Why participate in a clinical research study?

STAT Research has a wide variety of people who volunteer for clinical research studies and just as many reasons why. Here are some of the most common reasons why patients join a study.

Early Access

Some patients fail to achieve satisfactory treatment with the current standard-of-care medications. This happens for a variety of reasons, such as an intolerance to or lack of efficacy. Additionally, patients may develop resistance or drug antibody which limits the benefits. In these situations, a patient may participate in a clinical research study to gain early access to investigational treatment options.

Little or No Insurance

Clinical research can offer an additional treatment option for those who have inadequate coverage, or no insurance. Also, the cost associated with insurance deductibles, co-pays, and prescriptions can be a financial burden. Since clinical research studies most often pay for study medications, exams, and lab work, this can be a low or no-cost alternative.


Many of our patients know its common for medical conditions to run in the family. Because of this genetic predisposition, their children and grandchildren are at risk to suffer from the same ailments. For this reason, patients volunteer in a clinical research study.


Most clinical research studies offer a stipend, travel reimbursement, or other compensation for those who enroll in a study. Although it varies from study-to-study, it is spelled out in the informed consent form provided to patients. Stipends can vary based upon numerous factors, such as the time commitment of the patient and the study phase. Those who participate will receive their stipends after each completed visit.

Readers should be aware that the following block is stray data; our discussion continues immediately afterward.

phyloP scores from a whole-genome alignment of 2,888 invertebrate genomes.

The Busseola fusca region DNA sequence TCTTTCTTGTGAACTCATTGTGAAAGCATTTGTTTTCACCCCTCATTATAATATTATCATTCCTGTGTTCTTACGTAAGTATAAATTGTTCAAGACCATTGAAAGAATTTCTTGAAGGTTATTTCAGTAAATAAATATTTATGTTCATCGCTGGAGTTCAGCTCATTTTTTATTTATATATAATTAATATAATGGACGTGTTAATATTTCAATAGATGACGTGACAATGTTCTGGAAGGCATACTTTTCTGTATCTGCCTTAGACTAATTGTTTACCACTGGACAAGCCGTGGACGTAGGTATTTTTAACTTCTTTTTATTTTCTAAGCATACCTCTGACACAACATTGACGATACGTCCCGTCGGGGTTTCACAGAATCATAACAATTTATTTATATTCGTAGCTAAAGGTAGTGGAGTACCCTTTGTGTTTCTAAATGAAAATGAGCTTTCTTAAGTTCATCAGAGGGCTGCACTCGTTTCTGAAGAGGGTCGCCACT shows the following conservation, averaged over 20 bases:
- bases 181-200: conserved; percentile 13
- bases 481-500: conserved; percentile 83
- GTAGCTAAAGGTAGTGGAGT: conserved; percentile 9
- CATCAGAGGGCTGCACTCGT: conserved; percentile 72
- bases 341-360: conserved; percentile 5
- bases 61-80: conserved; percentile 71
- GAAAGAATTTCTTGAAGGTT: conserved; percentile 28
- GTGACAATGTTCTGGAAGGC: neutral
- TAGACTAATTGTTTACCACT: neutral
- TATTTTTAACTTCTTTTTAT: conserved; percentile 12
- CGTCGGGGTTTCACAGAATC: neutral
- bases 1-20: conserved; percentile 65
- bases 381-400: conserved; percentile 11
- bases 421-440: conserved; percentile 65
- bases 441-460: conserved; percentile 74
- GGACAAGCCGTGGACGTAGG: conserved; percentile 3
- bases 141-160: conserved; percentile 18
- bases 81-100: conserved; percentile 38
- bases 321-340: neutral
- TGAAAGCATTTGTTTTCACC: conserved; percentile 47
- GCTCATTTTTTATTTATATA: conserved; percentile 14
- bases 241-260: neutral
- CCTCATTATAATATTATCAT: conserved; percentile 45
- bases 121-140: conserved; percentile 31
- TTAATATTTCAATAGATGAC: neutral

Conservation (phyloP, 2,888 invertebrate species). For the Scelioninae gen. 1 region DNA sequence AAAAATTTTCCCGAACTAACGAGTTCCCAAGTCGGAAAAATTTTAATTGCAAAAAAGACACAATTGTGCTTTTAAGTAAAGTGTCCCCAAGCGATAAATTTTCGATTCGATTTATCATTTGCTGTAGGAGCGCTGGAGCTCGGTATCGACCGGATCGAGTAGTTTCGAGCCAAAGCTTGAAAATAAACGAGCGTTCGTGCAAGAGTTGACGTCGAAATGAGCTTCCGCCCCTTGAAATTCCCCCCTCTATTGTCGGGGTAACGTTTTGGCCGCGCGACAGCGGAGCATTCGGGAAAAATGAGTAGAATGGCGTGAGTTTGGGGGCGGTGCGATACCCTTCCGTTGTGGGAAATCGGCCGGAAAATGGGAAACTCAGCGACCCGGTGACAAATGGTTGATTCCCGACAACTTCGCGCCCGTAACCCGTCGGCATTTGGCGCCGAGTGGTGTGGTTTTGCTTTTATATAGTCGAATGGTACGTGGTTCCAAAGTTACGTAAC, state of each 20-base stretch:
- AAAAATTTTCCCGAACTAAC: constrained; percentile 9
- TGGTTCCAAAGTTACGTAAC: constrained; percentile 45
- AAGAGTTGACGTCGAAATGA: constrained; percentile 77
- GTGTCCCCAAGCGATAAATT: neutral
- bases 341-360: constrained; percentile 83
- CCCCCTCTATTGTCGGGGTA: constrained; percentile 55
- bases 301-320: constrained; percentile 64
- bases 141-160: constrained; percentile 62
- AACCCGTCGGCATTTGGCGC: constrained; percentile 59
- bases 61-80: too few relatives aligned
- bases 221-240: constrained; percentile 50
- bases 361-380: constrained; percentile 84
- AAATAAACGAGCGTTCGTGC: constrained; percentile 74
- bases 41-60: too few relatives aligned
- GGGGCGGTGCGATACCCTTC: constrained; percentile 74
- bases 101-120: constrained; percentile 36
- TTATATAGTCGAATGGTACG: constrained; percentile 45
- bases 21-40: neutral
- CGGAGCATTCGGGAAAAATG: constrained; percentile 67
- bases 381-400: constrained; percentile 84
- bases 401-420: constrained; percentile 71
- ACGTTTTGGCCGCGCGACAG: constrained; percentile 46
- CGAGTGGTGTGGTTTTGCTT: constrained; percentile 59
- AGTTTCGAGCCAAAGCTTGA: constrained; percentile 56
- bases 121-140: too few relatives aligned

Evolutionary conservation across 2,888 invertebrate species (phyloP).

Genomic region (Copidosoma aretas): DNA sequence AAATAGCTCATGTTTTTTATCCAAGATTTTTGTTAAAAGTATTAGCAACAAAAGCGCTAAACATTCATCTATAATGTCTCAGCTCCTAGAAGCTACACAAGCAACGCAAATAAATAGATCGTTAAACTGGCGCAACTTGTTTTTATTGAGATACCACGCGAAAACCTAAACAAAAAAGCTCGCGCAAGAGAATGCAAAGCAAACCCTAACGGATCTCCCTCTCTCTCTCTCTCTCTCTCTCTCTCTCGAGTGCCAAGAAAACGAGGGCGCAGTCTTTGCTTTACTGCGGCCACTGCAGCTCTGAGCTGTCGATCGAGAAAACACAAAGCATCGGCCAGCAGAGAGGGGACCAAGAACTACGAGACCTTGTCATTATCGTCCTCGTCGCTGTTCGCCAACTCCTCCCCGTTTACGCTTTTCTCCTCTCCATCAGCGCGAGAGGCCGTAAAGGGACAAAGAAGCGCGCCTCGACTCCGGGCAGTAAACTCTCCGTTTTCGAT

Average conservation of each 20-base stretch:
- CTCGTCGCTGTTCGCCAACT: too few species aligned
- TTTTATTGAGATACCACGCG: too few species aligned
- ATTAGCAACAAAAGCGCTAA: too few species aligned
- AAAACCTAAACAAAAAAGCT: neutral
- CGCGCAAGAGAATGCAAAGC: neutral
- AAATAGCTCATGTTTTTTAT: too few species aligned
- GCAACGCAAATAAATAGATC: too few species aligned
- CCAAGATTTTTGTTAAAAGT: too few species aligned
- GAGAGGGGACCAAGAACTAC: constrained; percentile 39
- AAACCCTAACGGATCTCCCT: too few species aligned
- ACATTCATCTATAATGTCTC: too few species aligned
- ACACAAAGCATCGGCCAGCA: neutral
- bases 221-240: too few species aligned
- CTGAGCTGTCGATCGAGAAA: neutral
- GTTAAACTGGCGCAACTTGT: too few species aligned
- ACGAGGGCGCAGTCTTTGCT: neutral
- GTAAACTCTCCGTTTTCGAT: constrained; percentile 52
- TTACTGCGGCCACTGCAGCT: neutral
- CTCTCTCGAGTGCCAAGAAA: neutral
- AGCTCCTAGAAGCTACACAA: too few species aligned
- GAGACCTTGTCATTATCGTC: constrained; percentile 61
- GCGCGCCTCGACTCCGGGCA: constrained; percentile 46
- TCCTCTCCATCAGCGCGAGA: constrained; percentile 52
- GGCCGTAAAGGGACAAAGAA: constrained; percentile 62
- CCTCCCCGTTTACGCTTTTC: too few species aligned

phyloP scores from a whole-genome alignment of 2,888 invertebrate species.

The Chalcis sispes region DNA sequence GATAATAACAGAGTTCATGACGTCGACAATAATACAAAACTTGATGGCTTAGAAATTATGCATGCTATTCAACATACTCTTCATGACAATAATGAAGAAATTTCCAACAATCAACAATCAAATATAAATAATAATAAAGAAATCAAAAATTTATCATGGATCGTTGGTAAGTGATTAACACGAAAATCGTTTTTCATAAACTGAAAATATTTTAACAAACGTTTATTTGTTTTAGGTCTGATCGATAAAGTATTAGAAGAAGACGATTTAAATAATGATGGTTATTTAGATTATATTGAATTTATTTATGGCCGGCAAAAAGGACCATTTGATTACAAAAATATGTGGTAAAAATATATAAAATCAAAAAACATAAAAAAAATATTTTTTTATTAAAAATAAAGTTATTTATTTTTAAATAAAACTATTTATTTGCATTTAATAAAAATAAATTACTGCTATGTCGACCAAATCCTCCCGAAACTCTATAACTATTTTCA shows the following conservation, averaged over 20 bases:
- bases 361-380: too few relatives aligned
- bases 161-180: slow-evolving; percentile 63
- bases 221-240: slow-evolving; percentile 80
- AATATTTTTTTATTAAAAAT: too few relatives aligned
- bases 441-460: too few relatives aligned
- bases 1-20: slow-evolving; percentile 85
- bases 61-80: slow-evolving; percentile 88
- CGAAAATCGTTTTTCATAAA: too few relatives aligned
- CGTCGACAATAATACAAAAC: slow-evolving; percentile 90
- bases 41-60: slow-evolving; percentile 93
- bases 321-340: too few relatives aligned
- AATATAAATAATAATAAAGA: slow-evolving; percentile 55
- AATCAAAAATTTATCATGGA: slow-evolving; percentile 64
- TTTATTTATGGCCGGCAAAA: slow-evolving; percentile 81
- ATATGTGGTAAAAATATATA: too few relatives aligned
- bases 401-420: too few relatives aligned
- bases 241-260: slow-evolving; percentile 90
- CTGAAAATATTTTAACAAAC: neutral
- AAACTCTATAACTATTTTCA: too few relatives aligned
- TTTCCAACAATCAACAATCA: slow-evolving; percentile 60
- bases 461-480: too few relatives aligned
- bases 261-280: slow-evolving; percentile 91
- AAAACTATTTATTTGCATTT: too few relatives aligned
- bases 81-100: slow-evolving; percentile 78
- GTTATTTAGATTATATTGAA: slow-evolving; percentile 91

Patient pondering volunteering for a study.

Study Risks

Just like any medical treatment option, clinical research studies have a degree of risk associated with them. The degree of risk varies based on numerous factors such as the type of trial, the phase of the study, the condition it’s treating, the patients’ medical history, amongst others. Patients are encouraged to speak with our clinical research team member to fully evaluate the risk. Our team will explain the study’s design, medications, treatment arms, and the known risks associated with the study medications or procedures. There are also other factors to consider which are addressed in the informed consent. Participants are also offered time to ask the Investigator questions regarding the study. To learn more about the research process, including the informed consent process, click here.

An additional risk to some patients is the possibility of being assigned to a placebo treatment group. Although these are typically for a very limited time, it could cause some issues with some patients. Learn more about placebo groups, and how they work in this article.